Don McKay’s Camber

As usual, I’m don’t remember exactly why I bought Don McKay’s Camber: Selected Poems, though I’m sure I was drawn by statements that he is Canada’s best “nature” poet and the fact that he is a “birder.” Some of my favorite poems would certainly qualify as “nature” poems, but I’m not sure I would classify him as a “nature poet.” In an online interview, he qualifies that statement:

Right now I’m reading Dean Young’s Skid (he is an American poet), and The Mountain Poems of Meng Hao-jan (he’s an ancient Chinese poet of the rivers-and-mountains tradition), and so a nature poet like myself, but purer.

A lot purer, by my standards. McKay is no Taoist. (However, the above link leads to several poems and some interesting personal insights.)

McKay may be a “nature poet” in the same sense that David Wagoner, a personal favorite, is a nature poet; nature is a consistent theme in his works, but their poems are certainly not limited to nature. I suspect one of the major reasons I’ve been disappointed in this book so far is that I came to it expecting one thing and encountered something quite different.

This probably is not my favorite poem in the first half of the book, but it shows in many ways what kind of poet McKay really is:


One of us, paused between buildings,
will remark that snow is the postmodern
medium, or national equivalent to Lethe,
and release us to our offices
and tweeds.
We are not
a simple people and we fear
the same simplicities we crave.
No one wants to be a terminal
Canadian or existentialist or child, dumbly
moved because the clouds are bruises,
crowskin coats through which invisible
bits of rainbow nearly break.

The clouds look inward, thinking of a way
to put this. Possibly
dying will be such a pause:
the cadence where we meet a bird or animal
to lead us, somehow,
out of language and intelligence.

McKay is an academic poet, not a rustic, nature poet as indicated by the setting of the poem. Postmodernism and “nature poetry” have a hard time coexisting, as Wallace Stevens proved at the turn of the century.

Unfortunately, we are “not/ a simple people.” Though many of us long for simpler times, we do “fear the same simplicities we crave.” How does one reject the very culture that enabled us to “conquer” nature? How do we reconcile what science and philosophy tell us about the world with earlier beliefs?

In fact, the more I think about this poem the more I like it because it captures the dilemma that those of us who are so fond of nature face in today’s world. Out in nature, walking on the beach or climbing mountaintops man of us feel like we’re directly in touch with a greater force, but find it nearly impossible to convey that feeling through “language and intelligence.”

Science demands “rational” arguments, not vague longings or calm acceptance, which may explain why there’s still a demand for poetry and art.

4 thoughts on “Don McKay’s Camber

  1. Interesting post Loren. I don’t know this poet at all. Some of his imagery I like very much, particularly the last three lines of the first stanze. I am not sure what I mean when I speak of a nature poet. What I do know is that for me poetry is the only really sure way of expressing thought – I don’t mean my poetry but that of other, better poets. A really good poem can say in just a few well-chosen words exactly what I fell about something. As I type I am trying to think of an example but I can’t.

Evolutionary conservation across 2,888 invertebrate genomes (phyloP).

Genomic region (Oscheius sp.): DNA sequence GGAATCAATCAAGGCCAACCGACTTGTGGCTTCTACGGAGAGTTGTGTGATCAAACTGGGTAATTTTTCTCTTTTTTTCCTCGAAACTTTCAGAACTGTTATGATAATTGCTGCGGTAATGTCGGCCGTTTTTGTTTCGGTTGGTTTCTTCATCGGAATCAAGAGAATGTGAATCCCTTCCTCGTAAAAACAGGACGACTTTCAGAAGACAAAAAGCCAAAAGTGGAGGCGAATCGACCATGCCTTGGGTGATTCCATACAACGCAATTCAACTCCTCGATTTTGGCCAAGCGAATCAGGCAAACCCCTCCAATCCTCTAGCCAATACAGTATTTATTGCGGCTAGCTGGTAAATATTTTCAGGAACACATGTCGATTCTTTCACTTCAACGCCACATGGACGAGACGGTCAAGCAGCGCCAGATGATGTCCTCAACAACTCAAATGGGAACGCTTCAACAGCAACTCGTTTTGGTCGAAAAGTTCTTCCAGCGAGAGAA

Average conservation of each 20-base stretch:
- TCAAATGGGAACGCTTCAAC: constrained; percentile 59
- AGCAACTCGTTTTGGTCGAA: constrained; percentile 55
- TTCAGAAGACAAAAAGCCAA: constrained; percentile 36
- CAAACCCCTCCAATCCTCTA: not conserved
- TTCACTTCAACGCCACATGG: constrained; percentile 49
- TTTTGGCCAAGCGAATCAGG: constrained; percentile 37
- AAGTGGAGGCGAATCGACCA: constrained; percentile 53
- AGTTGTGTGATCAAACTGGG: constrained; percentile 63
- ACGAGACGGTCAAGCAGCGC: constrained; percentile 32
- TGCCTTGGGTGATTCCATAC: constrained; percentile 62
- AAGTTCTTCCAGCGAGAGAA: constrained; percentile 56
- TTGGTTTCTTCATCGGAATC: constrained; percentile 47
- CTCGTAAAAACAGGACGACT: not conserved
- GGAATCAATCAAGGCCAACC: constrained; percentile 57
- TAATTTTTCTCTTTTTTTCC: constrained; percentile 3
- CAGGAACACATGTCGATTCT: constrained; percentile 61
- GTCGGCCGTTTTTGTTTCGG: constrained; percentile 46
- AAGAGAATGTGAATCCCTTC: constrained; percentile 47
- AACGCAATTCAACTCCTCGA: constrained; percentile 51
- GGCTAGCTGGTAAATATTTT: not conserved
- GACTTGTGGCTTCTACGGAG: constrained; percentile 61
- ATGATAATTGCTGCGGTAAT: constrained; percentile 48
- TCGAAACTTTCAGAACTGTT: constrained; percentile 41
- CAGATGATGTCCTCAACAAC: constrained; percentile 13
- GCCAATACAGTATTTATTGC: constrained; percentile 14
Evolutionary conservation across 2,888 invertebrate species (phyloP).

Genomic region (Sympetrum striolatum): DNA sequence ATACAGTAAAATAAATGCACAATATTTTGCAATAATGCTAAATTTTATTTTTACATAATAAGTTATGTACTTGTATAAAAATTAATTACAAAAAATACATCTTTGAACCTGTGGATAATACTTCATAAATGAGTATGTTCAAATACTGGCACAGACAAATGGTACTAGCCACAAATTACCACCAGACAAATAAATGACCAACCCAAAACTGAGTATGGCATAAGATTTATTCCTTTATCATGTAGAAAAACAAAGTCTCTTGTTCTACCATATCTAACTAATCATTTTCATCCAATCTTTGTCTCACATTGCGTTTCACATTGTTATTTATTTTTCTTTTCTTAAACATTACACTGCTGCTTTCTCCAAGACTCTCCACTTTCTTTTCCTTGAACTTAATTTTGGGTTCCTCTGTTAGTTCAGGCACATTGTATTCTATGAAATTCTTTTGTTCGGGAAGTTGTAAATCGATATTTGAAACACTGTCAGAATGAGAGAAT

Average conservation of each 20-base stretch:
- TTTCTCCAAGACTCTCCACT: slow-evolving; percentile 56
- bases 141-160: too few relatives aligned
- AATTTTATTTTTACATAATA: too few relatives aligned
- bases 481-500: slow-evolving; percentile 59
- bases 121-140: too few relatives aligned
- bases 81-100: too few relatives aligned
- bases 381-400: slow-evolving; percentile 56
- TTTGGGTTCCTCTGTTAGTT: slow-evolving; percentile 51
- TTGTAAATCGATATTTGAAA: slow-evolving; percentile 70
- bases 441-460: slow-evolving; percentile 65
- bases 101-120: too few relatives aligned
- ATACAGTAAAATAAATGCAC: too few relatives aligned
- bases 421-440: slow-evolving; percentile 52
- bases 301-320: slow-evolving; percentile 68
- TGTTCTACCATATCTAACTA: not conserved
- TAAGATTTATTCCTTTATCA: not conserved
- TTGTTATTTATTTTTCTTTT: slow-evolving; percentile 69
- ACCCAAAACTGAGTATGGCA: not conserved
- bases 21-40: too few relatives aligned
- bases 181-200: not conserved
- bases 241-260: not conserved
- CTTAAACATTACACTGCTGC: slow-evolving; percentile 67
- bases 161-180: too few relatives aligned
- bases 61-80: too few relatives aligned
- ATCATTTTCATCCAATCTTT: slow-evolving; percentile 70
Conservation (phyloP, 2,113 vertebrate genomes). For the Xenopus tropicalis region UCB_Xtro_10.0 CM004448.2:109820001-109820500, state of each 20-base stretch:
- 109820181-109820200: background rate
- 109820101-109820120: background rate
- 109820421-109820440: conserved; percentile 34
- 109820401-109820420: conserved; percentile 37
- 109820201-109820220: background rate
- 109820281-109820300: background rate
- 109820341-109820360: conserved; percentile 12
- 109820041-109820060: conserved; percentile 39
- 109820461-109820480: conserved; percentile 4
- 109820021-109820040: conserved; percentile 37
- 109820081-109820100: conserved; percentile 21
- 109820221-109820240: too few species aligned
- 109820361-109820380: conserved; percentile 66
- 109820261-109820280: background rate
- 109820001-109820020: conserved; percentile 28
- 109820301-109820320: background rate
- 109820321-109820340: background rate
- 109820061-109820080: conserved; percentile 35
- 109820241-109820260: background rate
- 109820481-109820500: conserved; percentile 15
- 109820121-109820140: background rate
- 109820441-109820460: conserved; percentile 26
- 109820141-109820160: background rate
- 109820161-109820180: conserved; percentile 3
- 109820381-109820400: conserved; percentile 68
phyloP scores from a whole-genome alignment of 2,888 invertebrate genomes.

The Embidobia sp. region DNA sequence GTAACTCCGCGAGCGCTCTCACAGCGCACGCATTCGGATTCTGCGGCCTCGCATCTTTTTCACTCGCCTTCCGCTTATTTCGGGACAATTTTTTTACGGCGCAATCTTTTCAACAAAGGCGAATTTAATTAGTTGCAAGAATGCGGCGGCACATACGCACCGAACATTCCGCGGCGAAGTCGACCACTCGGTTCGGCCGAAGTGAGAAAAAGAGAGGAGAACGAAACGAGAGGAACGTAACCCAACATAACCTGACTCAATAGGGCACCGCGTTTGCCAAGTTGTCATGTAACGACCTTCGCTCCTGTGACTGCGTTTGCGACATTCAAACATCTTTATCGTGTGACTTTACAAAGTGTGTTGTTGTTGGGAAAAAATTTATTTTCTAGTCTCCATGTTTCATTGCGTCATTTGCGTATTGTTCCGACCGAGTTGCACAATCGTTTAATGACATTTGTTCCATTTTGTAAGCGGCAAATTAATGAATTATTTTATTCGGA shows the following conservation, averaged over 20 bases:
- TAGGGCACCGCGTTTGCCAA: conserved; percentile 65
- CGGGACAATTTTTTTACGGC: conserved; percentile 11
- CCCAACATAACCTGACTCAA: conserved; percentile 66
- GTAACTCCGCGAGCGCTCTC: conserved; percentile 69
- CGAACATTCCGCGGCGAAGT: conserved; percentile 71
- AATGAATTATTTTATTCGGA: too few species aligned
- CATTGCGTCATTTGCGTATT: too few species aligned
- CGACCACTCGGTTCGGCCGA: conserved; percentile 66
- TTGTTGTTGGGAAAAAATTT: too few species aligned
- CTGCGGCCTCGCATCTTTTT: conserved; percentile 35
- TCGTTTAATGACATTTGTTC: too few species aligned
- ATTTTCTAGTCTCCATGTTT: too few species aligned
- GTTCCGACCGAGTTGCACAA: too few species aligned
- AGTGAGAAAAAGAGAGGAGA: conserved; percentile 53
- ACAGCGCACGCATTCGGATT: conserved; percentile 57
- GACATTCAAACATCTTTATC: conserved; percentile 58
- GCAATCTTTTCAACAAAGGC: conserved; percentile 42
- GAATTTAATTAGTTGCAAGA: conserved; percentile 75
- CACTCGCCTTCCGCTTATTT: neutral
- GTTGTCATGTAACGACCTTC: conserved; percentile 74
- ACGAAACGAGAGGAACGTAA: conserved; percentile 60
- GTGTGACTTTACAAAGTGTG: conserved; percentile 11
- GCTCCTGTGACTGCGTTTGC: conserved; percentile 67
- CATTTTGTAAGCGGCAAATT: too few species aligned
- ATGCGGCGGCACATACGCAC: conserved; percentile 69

2. I’d say Richard Louv (The Last Child in the Forest) is an ideal read for you. He’s a former newsguy who got hooked on fishing and hiking, and then saw (since the 1990’s) the world of children begin to move indoors (computer games, laptops and cells. [My grandson was detained afer school Tuesday for taking his cellphone to class.]
    Louvs theme is that this generation will have only a theoretical awareness of nature, no barked shins, no birds’ eggs on the mantelpiece, no snakes in their fists or periwinkles in their pockets. Once nature is as mere abstraction, it becomes easier to plow it, pave it, let it disappear, along with those birds you love. Then all poetry will be academic. Get out and see some birds right away.

  3. The sun has been shining up here intermittently this morning. Hope it is shining down your way, too!

    Related to an earlier post of yours, having a blog certainly has brought unexpected joy and creativity into my life, too, since I began my blog in December of 2006. Your blog was already well-established by that time and is one of a handful of blogs that I have continued to look at regularly.

    Even during the difficult times, the process of posting on my blog and reading the blogs of others has changed my life for the better.

  4. “snow is the postmodern
    medium, or national equivalent to Lethe”

    It’s worth remembering that Dickinson is the one who gave us that snow. Or tulle, as she calls it in ‘The Tint I cannot take – is best’:

    The Pleading of the Summer —
    That other Prank — of Snow —
    That Cushions Mystery with Tulle,
    For fear the Squirrels — know.

    Their Graspless manners — mock us —
    Until the Cheated Eye
    Shuts arrogantly — in the Grave —
    Another way — to see —

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